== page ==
Massachusetts Supreme Judicial Court Bows To U.S. Supreme Court On Class Action Waivers In Arbitration Agreements

In an abrupt but not unexpected reversal, the Massachusetts Supreme Judicial Court (SJC) has been forced to change its position on class action waivers in arbitration agreements in light of a new decision by the U.S. Supreme Court. In Feeney v. Dell Inc., SJC-11133 (Mass. Aug. 1, 2013) (Feeney III), the SJC has acknowledged that the public policy exception to class action waivers that it articulated just two months ago in the same case has now been invalidated by the Supreme Court's decision in American Express Co. v. Italian Colors Restaurant, 133 S. Ct. 2304 (2013) (American Express). Henceforth Massachusetts courts must enforce agreements to arbitrate claims individually, even when the low value of any individual recovery makes it unlikely that the claims will be pursued outside of a class proceeding. The SJC's surrender on this issue may augur an end to efforts by state courts to carve out exceptions to recent Supreme Court rulings strongly favoring enforcement of class action waivers in arbitration agreements.

Feeney III is the latest, and likely final, chapter in the SJC's effort to preserve consumer class action rights under Massachusetts law even when those rights conflict with the strong federal policy favoring enforcement of arbitration agreements under the Federal Arbitration Act (FAA). The Feeney case involves a putative class action brought against Dell under the Massachusetts consumer protection act, Chapter 93A, for charging customers Massachusetts sales tax on service contracts when, allegedly, no such tax was due. Dell sought to dismiss the suit on the grounds that the lead plaintiffs had agreed to individual arbitration of any claims as part of their Dell contracts. In a 2009 decision, the SJC held that the mandatory arbitration provision was unenforceable because it conflicted with the statutory provisions for class actions under Chapter 93A, Sections 9 and 11, and Massachusetts public policy. See Feeney v. Dell Inc., 454 Mass. 192, 908 N.E.2d 753 (2009) (Feeney I).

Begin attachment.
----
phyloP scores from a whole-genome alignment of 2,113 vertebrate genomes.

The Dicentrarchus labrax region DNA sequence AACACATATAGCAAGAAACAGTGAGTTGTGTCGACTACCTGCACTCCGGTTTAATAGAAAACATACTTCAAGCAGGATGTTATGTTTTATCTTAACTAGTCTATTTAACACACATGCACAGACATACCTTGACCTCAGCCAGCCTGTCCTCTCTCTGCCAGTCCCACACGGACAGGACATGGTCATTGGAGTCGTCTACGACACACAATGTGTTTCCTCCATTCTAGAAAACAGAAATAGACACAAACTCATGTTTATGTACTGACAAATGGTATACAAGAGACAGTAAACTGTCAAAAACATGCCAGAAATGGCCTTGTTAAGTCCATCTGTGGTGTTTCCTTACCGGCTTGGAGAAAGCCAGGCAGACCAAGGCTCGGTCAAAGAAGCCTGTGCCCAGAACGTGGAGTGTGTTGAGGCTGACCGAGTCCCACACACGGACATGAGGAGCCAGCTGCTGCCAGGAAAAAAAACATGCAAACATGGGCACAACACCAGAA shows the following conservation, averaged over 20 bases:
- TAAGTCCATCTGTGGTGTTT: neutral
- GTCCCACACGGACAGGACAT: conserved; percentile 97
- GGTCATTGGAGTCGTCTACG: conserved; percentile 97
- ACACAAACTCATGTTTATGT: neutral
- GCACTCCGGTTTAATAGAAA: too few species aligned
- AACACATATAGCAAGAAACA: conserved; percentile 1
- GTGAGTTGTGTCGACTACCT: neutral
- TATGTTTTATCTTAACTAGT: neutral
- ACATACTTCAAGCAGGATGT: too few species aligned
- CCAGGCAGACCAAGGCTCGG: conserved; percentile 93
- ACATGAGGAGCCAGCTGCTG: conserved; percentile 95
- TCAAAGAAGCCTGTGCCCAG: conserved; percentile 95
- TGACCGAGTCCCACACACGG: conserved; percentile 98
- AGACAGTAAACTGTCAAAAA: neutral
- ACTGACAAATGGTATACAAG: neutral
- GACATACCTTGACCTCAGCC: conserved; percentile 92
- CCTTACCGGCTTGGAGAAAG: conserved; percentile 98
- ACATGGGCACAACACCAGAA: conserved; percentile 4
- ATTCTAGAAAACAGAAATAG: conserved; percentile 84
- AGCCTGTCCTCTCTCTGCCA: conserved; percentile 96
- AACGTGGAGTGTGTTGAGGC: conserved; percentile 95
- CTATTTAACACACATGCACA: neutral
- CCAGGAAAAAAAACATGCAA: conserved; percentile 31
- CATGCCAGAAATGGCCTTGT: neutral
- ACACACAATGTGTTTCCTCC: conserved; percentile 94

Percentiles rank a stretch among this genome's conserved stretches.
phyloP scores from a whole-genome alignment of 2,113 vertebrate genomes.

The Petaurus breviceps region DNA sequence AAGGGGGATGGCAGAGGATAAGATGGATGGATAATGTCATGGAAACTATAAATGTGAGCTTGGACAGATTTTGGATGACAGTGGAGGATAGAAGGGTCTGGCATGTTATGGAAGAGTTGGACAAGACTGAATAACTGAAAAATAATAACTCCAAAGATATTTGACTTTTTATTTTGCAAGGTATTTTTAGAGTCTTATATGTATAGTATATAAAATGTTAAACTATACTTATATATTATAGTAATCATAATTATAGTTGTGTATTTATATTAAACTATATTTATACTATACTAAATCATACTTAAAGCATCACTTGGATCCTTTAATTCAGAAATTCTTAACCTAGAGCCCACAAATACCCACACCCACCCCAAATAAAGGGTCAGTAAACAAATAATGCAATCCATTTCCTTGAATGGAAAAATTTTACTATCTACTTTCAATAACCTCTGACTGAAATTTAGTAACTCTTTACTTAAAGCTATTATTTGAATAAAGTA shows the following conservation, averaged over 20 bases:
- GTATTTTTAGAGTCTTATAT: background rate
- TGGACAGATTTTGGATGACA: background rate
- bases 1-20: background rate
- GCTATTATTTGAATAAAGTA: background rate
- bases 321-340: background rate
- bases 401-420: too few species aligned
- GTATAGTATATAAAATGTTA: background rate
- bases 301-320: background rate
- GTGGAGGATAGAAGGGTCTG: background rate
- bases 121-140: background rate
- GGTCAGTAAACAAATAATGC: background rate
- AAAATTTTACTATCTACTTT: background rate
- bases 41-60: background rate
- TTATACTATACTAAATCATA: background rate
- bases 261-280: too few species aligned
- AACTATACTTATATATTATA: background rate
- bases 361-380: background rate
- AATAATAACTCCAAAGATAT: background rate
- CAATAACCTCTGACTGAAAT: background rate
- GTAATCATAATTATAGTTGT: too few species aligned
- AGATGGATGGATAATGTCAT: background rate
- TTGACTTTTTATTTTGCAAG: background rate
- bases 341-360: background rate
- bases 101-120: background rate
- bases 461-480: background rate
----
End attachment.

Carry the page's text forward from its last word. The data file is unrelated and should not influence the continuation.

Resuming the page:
The SJC had to reassess its position, however, after the U.S. Supreme Court struck down a similar ruling by a federal appeals court, applying California law, in AT&T Mobility LLC v. Concepcion, 131 S. Ct. 1740 (2011). As detailed in our July 2, 2013 alert, the SJC sought to carve out a narrower public policy exception, consistent with Concepcion, in Feeney v. Dell Inc., 465 Mass. 470, 989 N.E.2d 439 (2013) (Feeney II). In Feeney II, the SJC held that a court...

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